Govt, Sterlite head for legal row over Balco salePublished by MAC on 2006-06-05
Govt, Sterlite head for legal row over Balco sale
Akshaya Mukul & Sidhartha Times News Network
5th June 2006
NEW DELHI: Balco disinvestment is headed for the courts for a second time, but unlike 2001, government is going to argue against sale of its stake to Sterlite Industries.
The core group on disinvestment (CGD) headed by cabinet secretary BK Chaturvedi on Monday decided to play it safe and go with attorney general Milon Banerjee's opinion that the government's remaining 44% stake had been undervalued at Rs 842 crore.
The valuation has been questioned by the AG on the grounds that SBI Caps, which had been appointed by the government as the advisor for the sale, used 2004 data and there is an opinion that the market situation had changed dramatically since then given the steep rise in commodity prices.
The role of the advisors to the sale was also under scrutiny. SBI Caps had outsourced the valuation exercise to Dalal Mott McDonald, which had advised Sterlite on expansion of Balco's Korba plant.
In his opinion, Banerjee had pointed out that there was "conflict of interest" involved since Dalal Mott McDonald had advised both SBI Caps and Sterlite.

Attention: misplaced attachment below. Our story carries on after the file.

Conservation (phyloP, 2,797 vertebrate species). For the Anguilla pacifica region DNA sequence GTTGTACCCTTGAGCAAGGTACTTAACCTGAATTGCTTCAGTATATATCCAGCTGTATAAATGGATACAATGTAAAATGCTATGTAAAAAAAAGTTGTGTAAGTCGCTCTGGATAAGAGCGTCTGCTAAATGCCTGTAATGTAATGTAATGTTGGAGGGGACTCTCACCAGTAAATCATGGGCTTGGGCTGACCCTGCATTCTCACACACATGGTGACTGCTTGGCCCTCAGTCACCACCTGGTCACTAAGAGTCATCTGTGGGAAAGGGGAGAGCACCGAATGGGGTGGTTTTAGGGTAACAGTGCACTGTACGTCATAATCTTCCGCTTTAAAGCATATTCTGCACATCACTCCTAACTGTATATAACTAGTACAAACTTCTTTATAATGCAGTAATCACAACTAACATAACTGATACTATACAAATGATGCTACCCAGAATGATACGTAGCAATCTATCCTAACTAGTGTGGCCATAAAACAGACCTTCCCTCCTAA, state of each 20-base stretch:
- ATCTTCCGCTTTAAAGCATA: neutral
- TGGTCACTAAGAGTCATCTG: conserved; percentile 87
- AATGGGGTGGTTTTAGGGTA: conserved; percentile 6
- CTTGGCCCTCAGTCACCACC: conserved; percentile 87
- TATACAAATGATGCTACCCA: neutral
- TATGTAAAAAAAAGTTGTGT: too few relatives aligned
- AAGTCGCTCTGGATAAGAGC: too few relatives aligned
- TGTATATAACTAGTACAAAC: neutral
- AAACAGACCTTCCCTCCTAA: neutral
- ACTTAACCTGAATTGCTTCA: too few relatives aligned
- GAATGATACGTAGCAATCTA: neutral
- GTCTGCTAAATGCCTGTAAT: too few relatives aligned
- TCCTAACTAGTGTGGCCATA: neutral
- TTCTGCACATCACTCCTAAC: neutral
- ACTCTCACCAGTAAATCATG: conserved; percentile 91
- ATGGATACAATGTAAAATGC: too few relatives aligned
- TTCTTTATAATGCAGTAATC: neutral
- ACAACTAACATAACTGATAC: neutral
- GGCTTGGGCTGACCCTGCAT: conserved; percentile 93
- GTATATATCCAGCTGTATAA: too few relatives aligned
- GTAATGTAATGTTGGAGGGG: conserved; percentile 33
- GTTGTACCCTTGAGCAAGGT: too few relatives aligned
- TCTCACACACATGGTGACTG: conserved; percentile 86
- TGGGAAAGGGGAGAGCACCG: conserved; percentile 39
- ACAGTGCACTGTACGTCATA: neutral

With ministry of mines gearing up for litigation, a senior official said, "Our case rests on solid ground. Conflict of interest can be easily proved in a court of law.
It is for the finance ministry to take action against SBI Caps." Officials said government could not have gone against the AG's opinion, especially after the law ministry, which had been consulted on the issue, too concurred with it.
When contacted, Sterlite director Tarun Jain did not comment on the company's future course of action saying he had not heard from the government.
In 2001, Sterlite had acquired 51% stake for a consideration of Rs 551 crore and under the shareholders agreement it is entitled to purchase additional 44%, while 5% is to be reserved for Balco employees.
Sterlite Industries - which had delivered a payment of Rs 1,098 crore to the Centre, which included Rs 256 crore interest, since the sale was to be completed in 2004 itself - had served a notice last month, threatening to go to court if the sale was not completed by June 9.
Sterlite has charged government with breach of contract since it has not followed the conditions laid down in the shareholders agreement.
As per the shareholders agreement, Sterlite could exercise its option to acquire the remaining stake. Sterlite had put in its bid in early 2004 itself on expiry of the lock-in period but the government dragged its feet, first citing the general elections and then sought two extensions on grounds that valuation was going on.
The mines ministry has also questioned the need to sell the residual stake. Sterlite has questioned the competence of the agencies involved in the sale to raise eyebrows over the valuation.